Gov. Jay Inslee signed legislation Friday distributing $2.2 billion in federal money for COVID-19 relief aimed at bolstering schools, speeding vaccine deliveries and helping small businesses, renters and immigrants.
The governor signed the measure in a virtual bill-signing ceremony for the package passed by the Legislature this month, freeing up the money to be sent out in the coming weeks.
“As you know, the focus this year is on relief, recovery and resilience, and this legislation will make big progress on all three,” Inslee said.
The relief package, Inslee said, will aid struggling residents and businesses, as well as schools that are working toward resuming at least some in-person classes — an important transition the governor emphasized can be done safely.
The bill included an emergency clause, making the money, part of COVID-relief measures approved by Congress last year, theoretically available immediately. But David Schumacher, director of the Office of Financial Management, estimated it likely will take a couple weeks for funds to start flowing.
Lawmakers took relatively early action to pass the relief measure during the 2021 legislative session, as opposed to waiting to include it in the larger state budget process over the coming months.
“We are getting the money out right now instead of waiting until May,” said state Sen. Christine Rolfes, D-Bainbridge Island, who sponsored the Senate version of the bill. She said the bill provides a “critical link for landlords and renters, for preventing homelessness” while strengthening the Department of Health’s ability to fight the coronavirus pandemic.
The largest chunk of money in the legislation — $714 million — is directed to K-12 schools.
Washington superintendent of public instruction Chris Reykdal has told school districts that if they want their share of the new federal COVID-19 relief money, they must submit updated reopening plans by March 1.
Roughly 30% of Washington students are taking in-person classes at least once a week, according to survey data released by the Office of the Superintendent for Public Instruction (OSPI) this month.
T.J. Kelly, OSPI’s chief financial officer, said in an email that districts can use the new round of federal money to cover the costs of a variety of pandemic-related expenses. Examples include training staff on sanitation practices to minimize disease spread, buying laptops or other equipment for students and costs related to learning loss.
Any school district whose reopening plan is approved by OSPI will be eligible for the funds “regardless of when they actually reopen,” Kelly said. “Districts do not need to be currently serving students in-person to be eligible for this round of federal funds.”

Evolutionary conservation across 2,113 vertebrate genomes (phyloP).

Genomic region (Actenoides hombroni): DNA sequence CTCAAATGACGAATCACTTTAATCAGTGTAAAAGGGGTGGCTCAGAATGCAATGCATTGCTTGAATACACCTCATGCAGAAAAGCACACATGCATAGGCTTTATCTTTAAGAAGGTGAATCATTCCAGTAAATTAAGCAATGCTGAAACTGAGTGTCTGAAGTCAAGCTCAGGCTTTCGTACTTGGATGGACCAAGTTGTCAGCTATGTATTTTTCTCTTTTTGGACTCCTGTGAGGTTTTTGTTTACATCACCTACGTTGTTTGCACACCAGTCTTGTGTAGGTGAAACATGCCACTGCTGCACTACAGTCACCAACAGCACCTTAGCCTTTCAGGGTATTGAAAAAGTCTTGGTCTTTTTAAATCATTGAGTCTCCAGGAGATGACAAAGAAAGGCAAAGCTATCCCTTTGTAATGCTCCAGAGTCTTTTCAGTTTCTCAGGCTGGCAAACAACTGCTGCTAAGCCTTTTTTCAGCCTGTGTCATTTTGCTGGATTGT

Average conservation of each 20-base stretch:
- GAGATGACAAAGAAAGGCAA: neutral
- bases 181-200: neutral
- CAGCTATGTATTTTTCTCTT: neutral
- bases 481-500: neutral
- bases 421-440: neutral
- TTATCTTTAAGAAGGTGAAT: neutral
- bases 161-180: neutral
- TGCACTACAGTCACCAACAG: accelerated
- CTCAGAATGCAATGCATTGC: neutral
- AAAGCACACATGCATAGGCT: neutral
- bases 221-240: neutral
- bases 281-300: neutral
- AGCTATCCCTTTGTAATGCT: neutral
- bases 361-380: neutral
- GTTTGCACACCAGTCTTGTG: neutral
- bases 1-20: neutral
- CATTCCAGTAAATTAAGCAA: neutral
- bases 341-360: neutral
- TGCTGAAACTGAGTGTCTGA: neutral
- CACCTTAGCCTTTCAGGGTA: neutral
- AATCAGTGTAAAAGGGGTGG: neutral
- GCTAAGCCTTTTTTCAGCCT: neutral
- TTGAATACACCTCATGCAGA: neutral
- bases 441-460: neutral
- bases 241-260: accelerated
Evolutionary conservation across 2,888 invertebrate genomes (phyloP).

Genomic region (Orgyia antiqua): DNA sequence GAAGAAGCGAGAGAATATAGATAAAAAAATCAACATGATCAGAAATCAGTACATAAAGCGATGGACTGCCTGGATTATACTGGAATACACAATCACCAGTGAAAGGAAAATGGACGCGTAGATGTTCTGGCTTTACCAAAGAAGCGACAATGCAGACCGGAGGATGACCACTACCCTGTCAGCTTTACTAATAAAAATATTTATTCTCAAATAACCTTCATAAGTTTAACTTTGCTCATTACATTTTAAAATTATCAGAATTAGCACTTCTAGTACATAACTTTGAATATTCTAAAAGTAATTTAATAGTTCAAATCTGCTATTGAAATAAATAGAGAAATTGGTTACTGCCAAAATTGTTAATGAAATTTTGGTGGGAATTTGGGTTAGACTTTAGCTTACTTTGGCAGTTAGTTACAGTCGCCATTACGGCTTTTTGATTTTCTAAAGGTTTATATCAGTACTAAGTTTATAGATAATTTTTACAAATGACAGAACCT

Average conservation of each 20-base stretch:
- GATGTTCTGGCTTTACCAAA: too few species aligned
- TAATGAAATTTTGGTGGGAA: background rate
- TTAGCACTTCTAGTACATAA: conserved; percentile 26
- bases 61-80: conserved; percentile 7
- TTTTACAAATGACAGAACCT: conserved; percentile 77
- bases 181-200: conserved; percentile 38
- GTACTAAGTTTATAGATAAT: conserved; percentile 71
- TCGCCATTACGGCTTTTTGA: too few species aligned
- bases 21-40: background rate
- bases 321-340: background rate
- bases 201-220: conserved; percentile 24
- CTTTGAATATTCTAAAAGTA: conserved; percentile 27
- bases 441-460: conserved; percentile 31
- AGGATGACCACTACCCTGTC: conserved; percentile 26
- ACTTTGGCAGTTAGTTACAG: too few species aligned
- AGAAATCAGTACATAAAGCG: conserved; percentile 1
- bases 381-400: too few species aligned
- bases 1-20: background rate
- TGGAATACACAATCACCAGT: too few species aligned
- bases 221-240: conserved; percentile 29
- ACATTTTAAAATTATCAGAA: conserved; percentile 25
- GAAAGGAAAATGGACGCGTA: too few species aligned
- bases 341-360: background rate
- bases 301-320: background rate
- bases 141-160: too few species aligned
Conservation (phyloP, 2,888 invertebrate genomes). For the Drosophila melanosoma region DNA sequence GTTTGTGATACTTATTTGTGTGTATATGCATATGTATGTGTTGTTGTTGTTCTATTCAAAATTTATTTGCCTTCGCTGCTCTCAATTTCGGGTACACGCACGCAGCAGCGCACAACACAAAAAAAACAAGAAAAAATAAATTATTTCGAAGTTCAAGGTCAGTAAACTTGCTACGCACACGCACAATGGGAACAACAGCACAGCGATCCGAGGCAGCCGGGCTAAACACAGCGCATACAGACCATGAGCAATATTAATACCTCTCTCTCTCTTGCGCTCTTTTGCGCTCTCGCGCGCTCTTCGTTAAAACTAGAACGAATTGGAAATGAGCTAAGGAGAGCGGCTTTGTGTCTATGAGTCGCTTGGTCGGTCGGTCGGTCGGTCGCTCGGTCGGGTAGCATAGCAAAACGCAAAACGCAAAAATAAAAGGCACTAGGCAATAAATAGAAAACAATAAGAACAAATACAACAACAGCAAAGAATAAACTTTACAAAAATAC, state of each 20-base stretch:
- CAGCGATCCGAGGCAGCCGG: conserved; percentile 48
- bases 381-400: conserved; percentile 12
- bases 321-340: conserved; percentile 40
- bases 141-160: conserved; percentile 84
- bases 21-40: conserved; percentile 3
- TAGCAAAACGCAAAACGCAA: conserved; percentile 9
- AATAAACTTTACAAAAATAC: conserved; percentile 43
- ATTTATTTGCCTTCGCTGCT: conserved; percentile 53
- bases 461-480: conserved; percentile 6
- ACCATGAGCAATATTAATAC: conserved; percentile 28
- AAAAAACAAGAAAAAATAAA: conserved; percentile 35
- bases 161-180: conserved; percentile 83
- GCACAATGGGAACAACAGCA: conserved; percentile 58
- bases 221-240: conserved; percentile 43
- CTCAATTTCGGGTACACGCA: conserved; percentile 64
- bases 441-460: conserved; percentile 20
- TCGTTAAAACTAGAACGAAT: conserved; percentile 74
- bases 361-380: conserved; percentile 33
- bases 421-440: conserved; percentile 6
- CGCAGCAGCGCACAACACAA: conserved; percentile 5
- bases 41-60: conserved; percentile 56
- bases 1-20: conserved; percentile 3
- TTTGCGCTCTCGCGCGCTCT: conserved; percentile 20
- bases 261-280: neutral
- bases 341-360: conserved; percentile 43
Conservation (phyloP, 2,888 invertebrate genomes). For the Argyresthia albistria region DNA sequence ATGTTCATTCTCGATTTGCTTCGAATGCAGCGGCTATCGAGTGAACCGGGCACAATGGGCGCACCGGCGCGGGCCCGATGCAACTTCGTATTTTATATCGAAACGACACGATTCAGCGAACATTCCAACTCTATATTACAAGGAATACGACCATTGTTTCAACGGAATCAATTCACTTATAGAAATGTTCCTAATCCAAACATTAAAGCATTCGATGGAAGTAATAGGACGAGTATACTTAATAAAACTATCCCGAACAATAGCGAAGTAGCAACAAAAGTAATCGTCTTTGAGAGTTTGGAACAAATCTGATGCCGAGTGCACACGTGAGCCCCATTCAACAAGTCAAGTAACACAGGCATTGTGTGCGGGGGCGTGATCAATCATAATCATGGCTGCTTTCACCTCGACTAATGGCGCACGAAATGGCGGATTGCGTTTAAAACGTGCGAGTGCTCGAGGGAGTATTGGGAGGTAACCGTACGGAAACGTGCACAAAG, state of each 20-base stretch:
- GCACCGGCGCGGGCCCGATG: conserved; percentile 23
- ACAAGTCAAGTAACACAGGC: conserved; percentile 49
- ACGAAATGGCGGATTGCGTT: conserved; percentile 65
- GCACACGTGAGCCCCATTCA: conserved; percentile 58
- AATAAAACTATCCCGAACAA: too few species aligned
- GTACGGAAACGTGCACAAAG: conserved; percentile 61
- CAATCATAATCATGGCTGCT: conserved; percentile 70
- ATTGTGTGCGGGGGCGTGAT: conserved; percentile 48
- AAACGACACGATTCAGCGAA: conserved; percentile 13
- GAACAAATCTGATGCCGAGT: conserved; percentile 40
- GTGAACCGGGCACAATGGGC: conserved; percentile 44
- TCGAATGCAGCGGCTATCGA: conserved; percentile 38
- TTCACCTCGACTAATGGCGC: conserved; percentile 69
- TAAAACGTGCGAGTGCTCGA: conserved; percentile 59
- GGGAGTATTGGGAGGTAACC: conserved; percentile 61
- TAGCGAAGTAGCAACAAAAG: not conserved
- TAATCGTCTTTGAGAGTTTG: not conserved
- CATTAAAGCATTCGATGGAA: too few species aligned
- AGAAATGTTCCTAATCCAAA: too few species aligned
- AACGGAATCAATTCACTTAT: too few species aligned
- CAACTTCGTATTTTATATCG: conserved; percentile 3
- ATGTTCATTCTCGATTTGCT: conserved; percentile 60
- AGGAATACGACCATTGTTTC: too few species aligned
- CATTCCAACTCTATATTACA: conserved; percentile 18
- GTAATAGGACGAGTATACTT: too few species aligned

Inslee strongly endorsed resuming in-person learning, pointing to examples of districts that have shown it can be done safely through practices such as bringing only a portion of students to school each day.
“I think it bears repeating because the parents are really wondering, ‘is it safe to go back to school,” Inslee said, adding “the answer is unequivocally yes, if a school embraces these protocols that have been so successful.”
The bill allocates $618 million for public health programs, including $438 million for coronavirus testing and contact tracing. Another $100 million will go to epidemiology and laboratory grants and $68 million is aimed at planning and delivery of COVID-19 vaccines.
Washington has struggled with the logistics of scheduling and delivering vaccine doses, leading to public frustration, as well as extreme feats of perseverance — such as the now viral story of a 90-year Seattle woman who walked 6 miles in the snow to obtain a shot.
Inslee said the state’s efforts “are accelerating dramatically.” The 70-year-old governor and his wife, Trudi, were scheduled to received their second vaccines Friday.
The bill signed Friday also allocates $365 million to help renters and homeowners, with the bulk of it dedicated to emergency rental and utility assistance. The money will be distributed by the state Department of Commerce through grants to local housing providers.
Another $240 million is available for grants of up to $75,000 to small businesses, defined as those with annual gross receipts of $5 million or less, also administered through the Department of Commerce.
The bill signed by Inslee also makes $65 million available for immigrants who have lost jobs or had hours cut because of the pandemic but are ineligible for federal stimulus payments or unemployment benefits. That’s a continuation of the $40 million Immigrant Relief Fund the governor rolled out in October.
The measure signed by Inslee also will provide $50 million to support child care providers, and $26 million for food banks and other food-related programs.